New additions to the CIO Council library

The CIO Council, the principal forum for improving practices in the design, modernization, use, sharing and performance of federal government agency information resources, recently redesigned its website. The following documents (www.cio.org/library) are part of the site's Knowledge Base section.

“Update on the Federal Data Center Consolidation Initiative,” Office of Management and Budget, Oct. 1, 2010

This memo from Vivek Kundra, federal CIO, and Richard Spires, CIO at the Homeland Security Department, provides the latest status of the Federal Data Center Consolidation Initiative. As of July 30, there were 2,094 federal data centers. President Barack Obama’s fiscal 2012 budget will include data center reduction targets by agency.

“Transition to IPv6,” OMB, Sept. 28, 2010

This memo describes specific steps for agencies to expedite the deployment and use of IPv6.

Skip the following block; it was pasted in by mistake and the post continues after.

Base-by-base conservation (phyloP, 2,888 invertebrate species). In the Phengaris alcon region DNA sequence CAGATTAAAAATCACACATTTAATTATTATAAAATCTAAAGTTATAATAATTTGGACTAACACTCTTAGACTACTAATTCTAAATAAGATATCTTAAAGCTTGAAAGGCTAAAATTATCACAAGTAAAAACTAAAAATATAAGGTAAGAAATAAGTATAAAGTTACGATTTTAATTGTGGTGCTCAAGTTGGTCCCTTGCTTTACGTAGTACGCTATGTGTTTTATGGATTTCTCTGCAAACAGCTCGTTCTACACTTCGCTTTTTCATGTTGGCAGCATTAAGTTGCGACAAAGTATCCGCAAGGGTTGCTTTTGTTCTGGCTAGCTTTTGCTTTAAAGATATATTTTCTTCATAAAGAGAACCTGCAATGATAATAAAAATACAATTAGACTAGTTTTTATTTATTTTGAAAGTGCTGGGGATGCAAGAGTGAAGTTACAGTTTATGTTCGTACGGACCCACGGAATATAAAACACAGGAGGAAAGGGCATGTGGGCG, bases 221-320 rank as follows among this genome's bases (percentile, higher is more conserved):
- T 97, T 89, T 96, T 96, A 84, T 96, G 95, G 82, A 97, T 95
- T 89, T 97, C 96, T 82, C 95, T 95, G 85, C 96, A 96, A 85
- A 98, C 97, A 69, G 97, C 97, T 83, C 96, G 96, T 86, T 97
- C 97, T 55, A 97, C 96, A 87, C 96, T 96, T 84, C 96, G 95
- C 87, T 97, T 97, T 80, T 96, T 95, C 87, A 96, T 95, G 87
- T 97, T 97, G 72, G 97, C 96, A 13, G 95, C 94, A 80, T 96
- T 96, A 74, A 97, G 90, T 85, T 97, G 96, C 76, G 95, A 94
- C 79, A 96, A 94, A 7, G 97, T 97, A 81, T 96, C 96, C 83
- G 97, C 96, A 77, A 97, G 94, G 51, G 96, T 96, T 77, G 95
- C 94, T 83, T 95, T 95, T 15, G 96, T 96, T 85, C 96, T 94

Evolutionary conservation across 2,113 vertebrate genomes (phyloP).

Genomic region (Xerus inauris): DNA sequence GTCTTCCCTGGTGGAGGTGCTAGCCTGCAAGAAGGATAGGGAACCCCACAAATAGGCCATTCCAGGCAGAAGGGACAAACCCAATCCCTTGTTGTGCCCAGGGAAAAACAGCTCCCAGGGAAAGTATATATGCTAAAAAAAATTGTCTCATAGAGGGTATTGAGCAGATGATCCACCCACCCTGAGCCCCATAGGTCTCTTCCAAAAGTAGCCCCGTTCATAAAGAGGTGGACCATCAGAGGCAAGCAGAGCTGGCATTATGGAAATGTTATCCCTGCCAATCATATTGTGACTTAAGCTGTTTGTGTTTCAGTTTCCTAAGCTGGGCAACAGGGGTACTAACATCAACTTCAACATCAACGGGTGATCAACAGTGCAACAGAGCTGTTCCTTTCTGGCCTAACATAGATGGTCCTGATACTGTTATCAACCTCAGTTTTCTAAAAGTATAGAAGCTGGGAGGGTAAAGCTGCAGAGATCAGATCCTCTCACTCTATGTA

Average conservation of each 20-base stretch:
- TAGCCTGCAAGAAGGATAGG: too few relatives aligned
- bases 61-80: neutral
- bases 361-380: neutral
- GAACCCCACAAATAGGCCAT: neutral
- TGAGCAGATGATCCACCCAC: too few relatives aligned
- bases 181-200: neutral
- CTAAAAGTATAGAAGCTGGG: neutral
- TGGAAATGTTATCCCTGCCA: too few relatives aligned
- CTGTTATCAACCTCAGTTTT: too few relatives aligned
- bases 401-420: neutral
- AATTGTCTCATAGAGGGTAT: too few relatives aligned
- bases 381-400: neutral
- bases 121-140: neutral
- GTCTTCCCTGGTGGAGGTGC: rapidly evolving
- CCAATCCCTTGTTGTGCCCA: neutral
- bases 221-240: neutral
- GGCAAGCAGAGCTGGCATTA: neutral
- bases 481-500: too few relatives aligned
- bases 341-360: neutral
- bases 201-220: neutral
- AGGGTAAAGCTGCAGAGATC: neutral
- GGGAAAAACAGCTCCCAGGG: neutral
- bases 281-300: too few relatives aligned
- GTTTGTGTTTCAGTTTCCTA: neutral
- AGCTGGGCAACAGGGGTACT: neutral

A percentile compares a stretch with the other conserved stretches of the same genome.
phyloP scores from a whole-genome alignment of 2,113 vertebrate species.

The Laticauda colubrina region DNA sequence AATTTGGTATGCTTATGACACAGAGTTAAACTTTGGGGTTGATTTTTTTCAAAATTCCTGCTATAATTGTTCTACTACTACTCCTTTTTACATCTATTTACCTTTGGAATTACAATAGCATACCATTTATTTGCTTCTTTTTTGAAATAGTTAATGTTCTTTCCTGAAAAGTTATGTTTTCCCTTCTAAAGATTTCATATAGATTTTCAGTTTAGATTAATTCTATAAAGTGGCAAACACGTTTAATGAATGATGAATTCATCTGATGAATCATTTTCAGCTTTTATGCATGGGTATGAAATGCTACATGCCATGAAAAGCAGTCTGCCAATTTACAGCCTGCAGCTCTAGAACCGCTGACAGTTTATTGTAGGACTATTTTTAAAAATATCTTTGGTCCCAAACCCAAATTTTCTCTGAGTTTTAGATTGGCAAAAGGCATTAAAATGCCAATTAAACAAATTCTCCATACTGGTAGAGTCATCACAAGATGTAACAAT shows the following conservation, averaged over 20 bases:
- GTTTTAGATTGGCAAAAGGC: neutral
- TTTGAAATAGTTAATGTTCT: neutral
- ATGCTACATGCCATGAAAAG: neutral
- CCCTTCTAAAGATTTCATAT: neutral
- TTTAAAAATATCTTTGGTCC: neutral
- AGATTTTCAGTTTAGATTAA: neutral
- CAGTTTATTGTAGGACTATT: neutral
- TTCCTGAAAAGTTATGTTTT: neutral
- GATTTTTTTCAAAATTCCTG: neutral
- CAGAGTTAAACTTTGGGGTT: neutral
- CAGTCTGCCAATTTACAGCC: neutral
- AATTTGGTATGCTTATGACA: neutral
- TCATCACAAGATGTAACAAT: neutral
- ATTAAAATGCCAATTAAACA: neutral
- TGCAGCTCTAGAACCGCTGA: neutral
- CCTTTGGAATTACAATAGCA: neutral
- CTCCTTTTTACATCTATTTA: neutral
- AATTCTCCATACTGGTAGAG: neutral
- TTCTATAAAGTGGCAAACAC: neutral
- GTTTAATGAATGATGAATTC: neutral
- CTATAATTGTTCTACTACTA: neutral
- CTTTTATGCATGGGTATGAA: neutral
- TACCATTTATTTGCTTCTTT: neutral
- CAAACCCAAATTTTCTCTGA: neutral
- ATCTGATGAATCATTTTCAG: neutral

“Best Practices: Elements of a Federal Privacy Program,” Privacy Committee, June 30, 2010

The seven elements described in this document are designed to ensure that organizations consider privacy protections and controls when making business decisions that involve collecting, using, sharing, retaining, disclosing and destroying personally identifiable information, whether in paper or electronic form.

“Privacy Recommendations for the Use of Cloud Computing by Federal Departments and Agencies,” Privacy Committee, Aug. 19, 2010

One of the government's business imperatives is to maintain the privacy of the personally identifiable information it collects and holds. The purpose of this paper is to ensure that federal agencies recognize and consider the privacy rights of individuals and that agencies identify and address the potential privacy risks when they use cloud computing.

"Cloud Computing: Benefits and Risks of Moving Federal IT into the Cloud,” Vivek Kundra's testimony July 1, 2010

Kundra discussed the poor management of federal IT investments and how the Obama administration wants to use the power of technology to improve government efficiency and deliver better services. To do more with less, agencies must take advantage of game-changing technologies, such as cloud computing, Kundra said.

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